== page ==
Thomas said the biggest issues with TDR data when he was FAS commissioner were quality and access, and both of these have been addressed.
“We put a small team of FAS leaders (Stephanie Shutt, Judith Zawatsky and Mark Lee) working with Jeff’s team in OGP to improve data quality and broaden access to the data. As a result, I believe the data being collected is now cleaner. Vendors are better trained on how to enter it and are more comfortable with the reporting regime,” Thomas said. “Likewise, regarding access, GSA erred initially on the side of caution. Pricing data is sensitive, but there were only a handful of people who had access to the TDR data. If you are a contracting officer, you can’t use what you don’t have! The team developed and implemented a reasonable set of safeguards that enabled more people to access TDR data.”
Thomas added GSA’s next steps should be to get the data in the hands of contracting officers, who can use the pricing information along with analytic tools and process automation software to make more strategic decisions and improve mission success.
This makes the price reduction clause and even TDR less necessary because it puts the burden on vendors to provide the lowest prices as part of contract negotiations.
Industry sources said GSA also can’t move away from TDR easily because of the investment companies have made into the systems to collect the data.
GSA’s Koses wrote that now with five years of pilot behind them, it will train contracting officers on the benefits of having access to more granular prices paid information and to support these efforts with management guidance, as necessary.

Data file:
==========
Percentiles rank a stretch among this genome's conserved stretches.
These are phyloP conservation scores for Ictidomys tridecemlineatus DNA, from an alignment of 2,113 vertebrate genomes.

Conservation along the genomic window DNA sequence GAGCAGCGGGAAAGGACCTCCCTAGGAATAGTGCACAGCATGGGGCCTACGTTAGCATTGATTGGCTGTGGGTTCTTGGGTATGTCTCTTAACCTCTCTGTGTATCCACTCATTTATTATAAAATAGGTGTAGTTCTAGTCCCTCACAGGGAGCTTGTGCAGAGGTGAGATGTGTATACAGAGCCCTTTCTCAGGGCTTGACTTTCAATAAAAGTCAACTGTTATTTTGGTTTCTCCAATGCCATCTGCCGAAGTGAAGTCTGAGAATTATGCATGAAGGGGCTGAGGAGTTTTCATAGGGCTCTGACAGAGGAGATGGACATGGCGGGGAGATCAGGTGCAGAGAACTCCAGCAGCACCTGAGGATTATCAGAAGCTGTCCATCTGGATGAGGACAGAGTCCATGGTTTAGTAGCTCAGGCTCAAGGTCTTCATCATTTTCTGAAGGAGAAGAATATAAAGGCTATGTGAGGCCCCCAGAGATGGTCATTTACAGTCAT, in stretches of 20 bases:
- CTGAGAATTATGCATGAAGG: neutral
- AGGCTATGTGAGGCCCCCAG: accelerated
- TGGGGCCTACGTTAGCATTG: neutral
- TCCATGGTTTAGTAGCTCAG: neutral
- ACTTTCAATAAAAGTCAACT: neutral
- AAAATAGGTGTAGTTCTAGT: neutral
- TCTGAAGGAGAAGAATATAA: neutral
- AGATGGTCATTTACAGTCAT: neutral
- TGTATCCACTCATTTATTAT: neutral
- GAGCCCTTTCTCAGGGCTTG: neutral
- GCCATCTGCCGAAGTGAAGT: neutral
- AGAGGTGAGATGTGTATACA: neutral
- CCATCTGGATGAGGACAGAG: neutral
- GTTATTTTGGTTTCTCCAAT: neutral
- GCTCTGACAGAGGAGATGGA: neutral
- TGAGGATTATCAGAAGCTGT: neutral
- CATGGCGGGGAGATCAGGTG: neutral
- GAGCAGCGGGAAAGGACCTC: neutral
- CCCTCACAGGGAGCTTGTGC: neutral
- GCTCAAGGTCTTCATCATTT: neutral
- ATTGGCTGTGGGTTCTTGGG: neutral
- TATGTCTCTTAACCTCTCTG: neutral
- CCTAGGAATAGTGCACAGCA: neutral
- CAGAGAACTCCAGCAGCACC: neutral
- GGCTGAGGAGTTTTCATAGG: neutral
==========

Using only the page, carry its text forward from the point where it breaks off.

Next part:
He said GSA will also refine and consider:
The ability of Federal Supply Schedule contracting officers to leverage transactional data for price negotiations in lieu of commercial sales practices (CSP) and price reduction clause (PRC) disclosures;
The impact of an expanded data collection on GSA’s ability to leverage the data it currently collects;
Impacts on current and future GSA schedule contractors;
Communication to industry partners ahead of changes;
Training and tools for category managers that are currently not impacted by TDR; and
Potential impacts on other FAS initiatives, such as MAS Consolidation and implementation of Section 876 of the FY 2019 National Defense Authorization Act.
Thomas said vendors need to keep these changes in mind and potentially invest in back-office systems to more easily collect and report pricing data.
“When this is the case, vendors need to make sure the government understands the art of the possible with current systems and, if an investment is required, what’s the size and scope of that investment,” he said. “Sometimes the government asks for things and doesn’t understand the full implication of the ‘ask.’ Leaders at GSA are reasonable but not clairvoyant, so keep an open line of communication.”